T.S. Eliot, in his high modernist poem The Wasteland, declared April to be ‘the cruellest month’. In April 2020, as the Covid-19 crisis unfolds across the UK, the cruelty of social inequality is indeed exposed more than ever. Some who are having to self-isolate and quarantine themselves will do so in houses that are a pleasure to reside in, with feelings of security and warmth. Millions however will do so in circumstances that are quite different.
After more than a decade of ‘austerity’ in government spending, and even after it is supposed to have ended as the dominant mode of government fiscal policy, savage inequalities cut deep into British society.
Putting to one side for a moment the threat to life that the coronavirus has brought, we can imagine the quite different experiences of the emergency at either end of the UK’s social spectrum. The already affluent, who have done so well over this last decade, occupy themselves during this pandemic in comfortable homes with baking, gardening, ‘Zoom-socialising’ with friends and family and catching up with reading. However, those who have over this same time struggled to make ends meet and to support their families on low incomes, are pushed into various kinds of family and personal crisis.
In Just Managing: What it Means for the Families of Austerity Britain, families talked about their sub-standard housing conditions and homes that were cold, damp and otherwise poorly maintained by negligent landlords. They talked about lack of amenities and outlets for their children, and the difficulties caused by overcrowded living spaces. For all of these families, representative of millions in their position, the fact of having to rent in the private sector because of the impossibility of accessing social housing, meant living with constant worries about eviction and homelessness. Now, for these types of families, coronavirus has made already stressful and precarious lives even more stressful and precarious. New languages will not be learnt, classics will not be read and new interests will not be discovered. Rather the struggle to survive will become more intense than ever.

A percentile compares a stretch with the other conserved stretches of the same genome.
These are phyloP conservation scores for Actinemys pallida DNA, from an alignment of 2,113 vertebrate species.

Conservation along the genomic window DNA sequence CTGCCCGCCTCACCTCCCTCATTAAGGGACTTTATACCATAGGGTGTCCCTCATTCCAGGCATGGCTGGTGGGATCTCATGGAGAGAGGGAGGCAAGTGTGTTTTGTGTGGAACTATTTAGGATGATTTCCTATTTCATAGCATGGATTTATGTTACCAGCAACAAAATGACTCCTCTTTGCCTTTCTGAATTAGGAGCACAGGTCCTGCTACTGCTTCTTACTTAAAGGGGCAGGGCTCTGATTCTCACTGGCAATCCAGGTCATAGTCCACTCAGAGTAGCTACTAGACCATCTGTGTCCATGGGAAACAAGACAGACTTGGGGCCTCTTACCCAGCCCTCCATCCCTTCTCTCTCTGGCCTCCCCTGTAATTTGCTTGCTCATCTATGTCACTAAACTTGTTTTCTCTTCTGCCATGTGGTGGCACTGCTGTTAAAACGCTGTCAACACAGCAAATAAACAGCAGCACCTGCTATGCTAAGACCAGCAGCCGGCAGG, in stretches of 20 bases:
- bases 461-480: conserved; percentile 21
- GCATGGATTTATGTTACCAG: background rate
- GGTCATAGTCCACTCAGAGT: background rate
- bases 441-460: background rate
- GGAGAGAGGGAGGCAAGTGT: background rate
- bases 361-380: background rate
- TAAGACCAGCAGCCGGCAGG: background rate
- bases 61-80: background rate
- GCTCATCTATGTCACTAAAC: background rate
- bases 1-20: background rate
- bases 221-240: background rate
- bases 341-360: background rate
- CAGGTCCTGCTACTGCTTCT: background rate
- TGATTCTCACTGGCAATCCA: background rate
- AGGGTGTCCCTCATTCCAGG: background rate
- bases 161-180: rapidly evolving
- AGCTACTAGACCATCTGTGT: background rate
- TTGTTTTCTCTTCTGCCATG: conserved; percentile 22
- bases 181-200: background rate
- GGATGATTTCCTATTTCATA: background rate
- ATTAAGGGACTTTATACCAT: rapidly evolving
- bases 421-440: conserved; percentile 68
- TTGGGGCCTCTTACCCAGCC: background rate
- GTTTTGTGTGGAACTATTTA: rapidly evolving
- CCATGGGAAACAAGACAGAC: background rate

In the context of this public health emergency, ‘survival’ now of course has a direct and literal meaning. Here we do come to the matter of the threat to life, and here we are not ‘all in this together’. For workers on the lowest wages and with the most insecure types of employment, the risks of encountering this deadly virus are inordinately greater than they are for the better-off in society. Many have come under pressure to continue to go to work in workplaces that make proper social-distancing simply impossible, despite being in ‘non-essential’ occupations. They are more likely also to have to use public transport to get to those places of work with long commutes. These working people are school staff, health workers, agency cleaners, transport workers, logistics workers, supermarket workers, postal workers, etc. Amongst the poorest, pre-existing poor health is also more likely to be a concern. This virus was not created by social inequality; however, social inequality is now its ‘sinister aid’, helping it to take lives as it cuts its vicious and deadly path through communities.
Our book ended with these words:
The merchants of austerity should take note. It is not just family stability that can be ‘tipped’. So too can the willingness of those who are just managing to put up with it all.
When we wrote these words, we could not have imagined they would become a matter of life and death for thousands of working people living in the most compromised of circumstances. However, they have become more relevant than ever – and brutally so.